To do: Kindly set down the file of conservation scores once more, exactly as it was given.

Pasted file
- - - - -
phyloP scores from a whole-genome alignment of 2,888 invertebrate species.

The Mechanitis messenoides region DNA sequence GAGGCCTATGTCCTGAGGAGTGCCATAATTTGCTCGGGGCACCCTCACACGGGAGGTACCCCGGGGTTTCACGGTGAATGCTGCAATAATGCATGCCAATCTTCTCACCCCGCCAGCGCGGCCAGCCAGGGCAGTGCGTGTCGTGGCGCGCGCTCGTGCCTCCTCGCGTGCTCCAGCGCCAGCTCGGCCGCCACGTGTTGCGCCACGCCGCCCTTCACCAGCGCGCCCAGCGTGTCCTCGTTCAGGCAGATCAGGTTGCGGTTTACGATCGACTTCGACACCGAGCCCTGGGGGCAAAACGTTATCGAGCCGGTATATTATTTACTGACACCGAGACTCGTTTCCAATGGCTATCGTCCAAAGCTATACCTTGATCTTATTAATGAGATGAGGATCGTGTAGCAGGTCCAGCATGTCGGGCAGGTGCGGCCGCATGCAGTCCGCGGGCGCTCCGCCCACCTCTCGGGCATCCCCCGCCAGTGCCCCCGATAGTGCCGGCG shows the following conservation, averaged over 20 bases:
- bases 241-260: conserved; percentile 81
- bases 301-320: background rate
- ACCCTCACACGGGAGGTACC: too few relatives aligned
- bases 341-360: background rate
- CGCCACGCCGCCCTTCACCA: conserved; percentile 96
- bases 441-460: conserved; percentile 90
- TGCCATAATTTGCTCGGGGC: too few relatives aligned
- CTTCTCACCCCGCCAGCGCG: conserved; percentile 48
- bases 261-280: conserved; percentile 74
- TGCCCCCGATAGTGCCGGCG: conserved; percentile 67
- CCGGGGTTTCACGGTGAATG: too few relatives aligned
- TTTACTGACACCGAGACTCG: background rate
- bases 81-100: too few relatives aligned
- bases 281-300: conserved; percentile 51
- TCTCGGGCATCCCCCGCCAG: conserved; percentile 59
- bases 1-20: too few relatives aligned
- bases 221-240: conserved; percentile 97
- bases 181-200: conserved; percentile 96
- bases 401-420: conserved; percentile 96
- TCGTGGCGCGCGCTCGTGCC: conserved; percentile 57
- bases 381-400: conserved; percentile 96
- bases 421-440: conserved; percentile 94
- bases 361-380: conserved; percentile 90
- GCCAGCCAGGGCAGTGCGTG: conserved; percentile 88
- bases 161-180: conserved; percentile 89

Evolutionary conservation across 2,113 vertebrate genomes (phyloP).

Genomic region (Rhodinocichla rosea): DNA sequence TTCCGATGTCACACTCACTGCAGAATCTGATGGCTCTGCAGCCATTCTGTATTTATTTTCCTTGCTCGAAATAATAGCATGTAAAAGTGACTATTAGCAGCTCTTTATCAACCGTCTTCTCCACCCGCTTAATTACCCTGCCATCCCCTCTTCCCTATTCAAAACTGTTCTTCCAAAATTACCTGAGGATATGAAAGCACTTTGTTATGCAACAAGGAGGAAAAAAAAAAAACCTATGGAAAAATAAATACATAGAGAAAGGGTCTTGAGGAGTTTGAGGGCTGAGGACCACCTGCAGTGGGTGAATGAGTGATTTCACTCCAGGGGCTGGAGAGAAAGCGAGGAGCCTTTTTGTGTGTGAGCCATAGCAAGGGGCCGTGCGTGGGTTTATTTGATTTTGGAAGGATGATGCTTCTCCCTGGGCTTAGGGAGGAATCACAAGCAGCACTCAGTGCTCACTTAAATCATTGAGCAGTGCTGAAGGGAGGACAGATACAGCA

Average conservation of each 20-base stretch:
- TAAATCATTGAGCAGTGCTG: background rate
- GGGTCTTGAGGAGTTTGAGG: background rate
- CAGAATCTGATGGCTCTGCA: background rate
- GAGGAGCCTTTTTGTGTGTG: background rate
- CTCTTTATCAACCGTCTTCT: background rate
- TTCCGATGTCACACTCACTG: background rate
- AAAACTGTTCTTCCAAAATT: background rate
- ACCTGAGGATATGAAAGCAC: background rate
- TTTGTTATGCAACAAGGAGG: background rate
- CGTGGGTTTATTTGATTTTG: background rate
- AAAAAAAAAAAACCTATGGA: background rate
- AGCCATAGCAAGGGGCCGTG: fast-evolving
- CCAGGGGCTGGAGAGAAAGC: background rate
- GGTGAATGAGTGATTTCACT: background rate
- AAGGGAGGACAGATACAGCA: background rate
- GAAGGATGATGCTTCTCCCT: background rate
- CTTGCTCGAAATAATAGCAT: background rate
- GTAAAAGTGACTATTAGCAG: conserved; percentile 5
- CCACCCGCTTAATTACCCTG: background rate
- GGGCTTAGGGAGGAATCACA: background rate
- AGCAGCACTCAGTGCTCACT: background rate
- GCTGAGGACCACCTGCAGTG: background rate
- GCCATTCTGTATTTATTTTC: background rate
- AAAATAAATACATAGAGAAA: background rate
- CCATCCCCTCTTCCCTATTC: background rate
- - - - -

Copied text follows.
phyloP scores from a whole-genome alignment of 2,888 invertebrate species.

The Mechanitis messenoides region DNA sequence GAGGCCTATGTCCTGAGGAGTGCCATAATTTGCTCGGGGCACCCTCACACGGGAGGTACCCCGGGGTTTCACGGTGAATGCTGCAATAATGCATGCCAATCTTCTCACCCCGCCAGCGCGGCCAGCCAGGGCAGTGCGTGTCGTGGCGCGCGCTCGTGCCTCCTCGCGTGCTCCAGCGCCAGCTCGGCCGCCACGTGTTGCGCCACGCCGCCCTTCACCAGCGCGCCCAGCGTGTCCTCGTTCAGGCAGATCAGGTTGCGGTTTACGATCGACTTCGACACCGAGCCCTGGGGGCAAAACGTTATCGAGCCGGTATATTATTTACTGACACCGAGACTCGTTTCCAATGGCTATCGTCCAAAGCTATACCTTGATCTTATTAATGAGATGAGGATCGTGTAGCAGGTCCAGCATGTCGGGCAGGTGCGGCCGCATGCAGTCCGCGGGCGCTCCGCCCACCTCTCGGGCATCCCCCGCCAGTGCCCCCGATAGTGCCGGCG shows the following conservation, averaged over 20 bases:
- bases 241-260: conserved; percentile 81
- bases 301-320: background rate
- ACCCTCACACGGGAGGTACC: too few relatives aligned
- bases 341-360: background rate
- CGCCACGCCGCCCTTCACCA: conserved; percentile 96
- bases 441-460: conserved; percentile 90
- TGCCATAATTTGCTCGGGGC: too few relatives aligned
- CTTCTCACCCCGCCAGCGCG: conserved; percentile 48
- bases 261-280: conserved; percentile 74
- TGCCCCCGATAGTGCCGGCG: conserved; percentile 67
- CCGGGGTTTCACGGTGAATG: too few relatives aligned
- TTTACTGACACCGAGACTCG: background rate
- bases 81-100: too few relatives aligned
- bases 281-300: conserved; percentile 51
- TCTCGGGCATCCCCCGCCAG: conserved; percentile 59
- bases 1-20: too few relatives aligned
- bases 221-240: conserved; percentile 97
- bases 181-200: conserved; percentile 96
- bases 401-420: conserved; percentile 96
- TCGTGGCGCGCGCTCGTGCC: conserved; percentile 57
- bases 381-400: conserved; percentile 96
- bases 421-440: conserved; percentile 94
- bases 361-380: conserved; percentile 90
- GCCAGCCAGGGCAGTGCGTG: conserved; percentile 88
- bases 161-180: conserved; percentile 89

Evolutionary conservation across 2,113 vertebrate genomes (phyloP).

Genomic region (Rhodinocichla rosea): DNA sequence TTCCGATGTCACACTCACTGCAGAATCTGATGGCTCTGCAGCCATTCTGTATTTATTTTCCTTGCTCGAAATAATAGCATGTAAAAGTGACTATTAGCAGCTCTTTATCAACCGTCTTCTCCACCCGCTTAATTACCCTGCCATCCCCTCTTCCCTATTCAAAACTGTTCTTCCAAAATTACCTGAGGATATGAAAGCACTTTGTTATGCAACAAGGAGGAAAAAAAAAAAACCTATGGAAAAATAAATACATAGAGAAAGGGTCTTGAGGAGTTTGAGGGCTGAGGACCACCTGCAGTGGGTGAATGAGTGATTTCACTCCAGGGGCTGGAGAGAAAGCGAGGAGCCTTTTTGTGTGTGAGCCATAGCAAGGGGCCGTGCGTGGGTTTATTTGATTTTGGAAGGATGATGCTTCTCCCTGGGCTTAGGGAGGAATCACAAGCAGCACTCAGTGCTCACTTAAATCATTGAGCAGTGCTGAAGGGAGGACAGATACAGCA

Average conservation of each 20-base stretch:
- TAAATCATTGAGCAGTGCTG: background rate
- GGGTCTTGAGGAGTTTGAGG: background rate
- CAGAATCTGATGGCTCTGCA: background rate
- GAGGAGCCTTTTTGTGTGTG: background rate
- CTCTTTATCAACCGTCTTCT: background rate
- TTCCGATGTCACACTCACTG: background rate
- AAAACTGTTCTTCCAAAATT: background rate
- ACCTGAGGATATGAAAGCAC: background rate
- TTTGTTATGCAACAAGGAGG: background rate
- CGTGGGTTTATTTGATTTTG: background rate
- AAAAAAAAAAAACCTATGGA: background rate
- AGCCATAGCAAGGGGCCGTG: fast-evolving
- CCAGGGGCTGGAGAGAAAGC: background rate
- GGTGAATGAGTGATTTCACT: background rate
- AAGGGAGGACAGATACAGCA: background rate
- GAAGGATGATGCTTCTCCCT: background rate
- CTTGCTCGAAATAATAGCAT: background rate
- GTAAAAGTGACTATTAGCAG: conserved; percentile 5
- CCACCCGCTTAATTACCCTG: background rate
- GGGCTTAGGGAGGAATCACA: background rate
- AGCAGCACTCAGTGCTCACT: background rate
- GCTGAGGACCACCTGCAGTG: background rate
- GCCATTCTGTATTTATTTTC: background rate
- AAAATAAATACATAGAGAAA: background rate
- CCATCCCCTCTTCCCTATTC: background rate